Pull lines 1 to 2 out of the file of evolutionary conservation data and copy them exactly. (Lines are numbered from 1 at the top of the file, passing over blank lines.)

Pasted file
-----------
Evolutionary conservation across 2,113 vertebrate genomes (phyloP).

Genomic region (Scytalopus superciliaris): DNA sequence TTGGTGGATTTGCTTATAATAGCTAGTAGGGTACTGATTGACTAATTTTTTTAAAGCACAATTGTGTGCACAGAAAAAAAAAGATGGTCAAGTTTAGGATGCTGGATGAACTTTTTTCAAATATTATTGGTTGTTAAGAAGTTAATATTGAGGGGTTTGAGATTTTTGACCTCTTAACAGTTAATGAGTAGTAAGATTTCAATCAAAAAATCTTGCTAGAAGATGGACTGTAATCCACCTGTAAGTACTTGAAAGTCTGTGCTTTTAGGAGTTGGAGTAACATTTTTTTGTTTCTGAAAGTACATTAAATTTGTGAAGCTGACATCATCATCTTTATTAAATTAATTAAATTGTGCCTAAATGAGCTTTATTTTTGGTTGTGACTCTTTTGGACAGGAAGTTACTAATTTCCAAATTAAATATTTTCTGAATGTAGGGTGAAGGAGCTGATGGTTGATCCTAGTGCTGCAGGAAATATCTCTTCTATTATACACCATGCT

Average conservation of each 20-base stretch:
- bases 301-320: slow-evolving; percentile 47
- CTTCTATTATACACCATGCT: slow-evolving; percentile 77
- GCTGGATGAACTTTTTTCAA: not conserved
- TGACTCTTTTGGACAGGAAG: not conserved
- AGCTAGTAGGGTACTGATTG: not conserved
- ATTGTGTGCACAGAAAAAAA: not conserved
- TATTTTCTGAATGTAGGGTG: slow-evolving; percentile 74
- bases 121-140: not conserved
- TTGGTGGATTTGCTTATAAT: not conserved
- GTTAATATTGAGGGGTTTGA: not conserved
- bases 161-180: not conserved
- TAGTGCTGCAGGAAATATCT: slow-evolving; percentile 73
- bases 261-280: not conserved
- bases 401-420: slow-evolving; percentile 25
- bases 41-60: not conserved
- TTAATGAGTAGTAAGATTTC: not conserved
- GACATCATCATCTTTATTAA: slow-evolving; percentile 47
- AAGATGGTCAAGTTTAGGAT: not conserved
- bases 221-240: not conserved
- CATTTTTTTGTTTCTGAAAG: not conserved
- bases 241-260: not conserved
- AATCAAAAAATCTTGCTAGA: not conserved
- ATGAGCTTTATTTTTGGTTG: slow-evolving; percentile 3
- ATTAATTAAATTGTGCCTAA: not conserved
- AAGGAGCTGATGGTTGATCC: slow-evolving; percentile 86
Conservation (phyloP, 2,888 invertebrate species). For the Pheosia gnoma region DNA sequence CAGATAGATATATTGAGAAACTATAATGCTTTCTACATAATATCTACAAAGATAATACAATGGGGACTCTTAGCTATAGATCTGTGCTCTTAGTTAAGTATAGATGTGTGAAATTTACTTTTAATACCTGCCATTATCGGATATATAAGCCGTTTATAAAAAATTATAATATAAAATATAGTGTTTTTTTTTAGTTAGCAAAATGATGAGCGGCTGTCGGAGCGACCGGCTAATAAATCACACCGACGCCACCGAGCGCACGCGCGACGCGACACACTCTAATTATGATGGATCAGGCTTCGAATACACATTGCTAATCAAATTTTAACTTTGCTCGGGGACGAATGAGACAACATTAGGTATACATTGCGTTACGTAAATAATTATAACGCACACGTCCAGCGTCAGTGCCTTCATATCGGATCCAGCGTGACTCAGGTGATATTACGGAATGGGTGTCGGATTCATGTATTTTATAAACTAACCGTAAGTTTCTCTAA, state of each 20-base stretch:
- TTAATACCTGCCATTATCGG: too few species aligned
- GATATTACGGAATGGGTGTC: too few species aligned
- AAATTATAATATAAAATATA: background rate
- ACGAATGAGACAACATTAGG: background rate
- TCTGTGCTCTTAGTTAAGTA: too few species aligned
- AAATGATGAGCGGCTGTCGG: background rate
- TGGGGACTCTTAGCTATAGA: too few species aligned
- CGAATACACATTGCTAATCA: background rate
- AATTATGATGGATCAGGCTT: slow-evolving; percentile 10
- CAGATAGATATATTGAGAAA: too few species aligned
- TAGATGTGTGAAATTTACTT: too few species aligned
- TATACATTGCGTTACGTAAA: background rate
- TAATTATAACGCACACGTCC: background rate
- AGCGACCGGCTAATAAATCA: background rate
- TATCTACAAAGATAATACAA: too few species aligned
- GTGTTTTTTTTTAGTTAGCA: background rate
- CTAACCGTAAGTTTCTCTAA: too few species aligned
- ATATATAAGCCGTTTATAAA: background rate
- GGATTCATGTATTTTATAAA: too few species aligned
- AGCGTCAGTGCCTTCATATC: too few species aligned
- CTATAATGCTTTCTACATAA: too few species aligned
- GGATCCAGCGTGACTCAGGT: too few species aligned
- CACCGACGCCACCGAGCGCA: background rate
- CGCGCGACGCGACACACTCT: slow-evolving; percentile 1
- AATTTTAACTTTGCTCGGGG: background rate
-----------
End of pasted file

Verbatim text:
Evolutionary conservation across 2,113 vertebrate genomes (phyloP).

Genomic region (Scytalopus superciliaris): DNA sequence TTGGTGGATTTGCTTATAATAGCTAGTAGGGTACTGATTGACTAATTTTTTTAAAGCACAATTGTGTGCACAGAAAAAAAAAGATGGTCAAGTTTAGGATGCTGGATGAACTTTTTTCAAATATTATTGGTTGTTAAGAAGTTAATATTGAGGGGTTTGAGATTTTTGACCTCTTAACAGTTAATGAGTAGTAAGATTTCAATCAAAAAATCTTGCTAGAAGATGGACTGTAATCCACCTGTAAGTACTTGAAAGTCTGTGCTTTTAGGAGTTGGAGTAACATTTTTTTGTTTCTGAAAGTACATTAAATTTGTGAAGCTGACATCATCATCTTTATTAAATTAATTAAATTGTGCCTAAATGAGCTTTATTTTTGGTTGTGACTCTTTTGGACAGGAAGTTACTAATTTCCAAATTAAATATTTTCTGAATGTAGGGTGAAGGAGCTGATGGTTGATCCTAGTGCTGCAGGAAATATCTCTTCTATTATACACCATGCT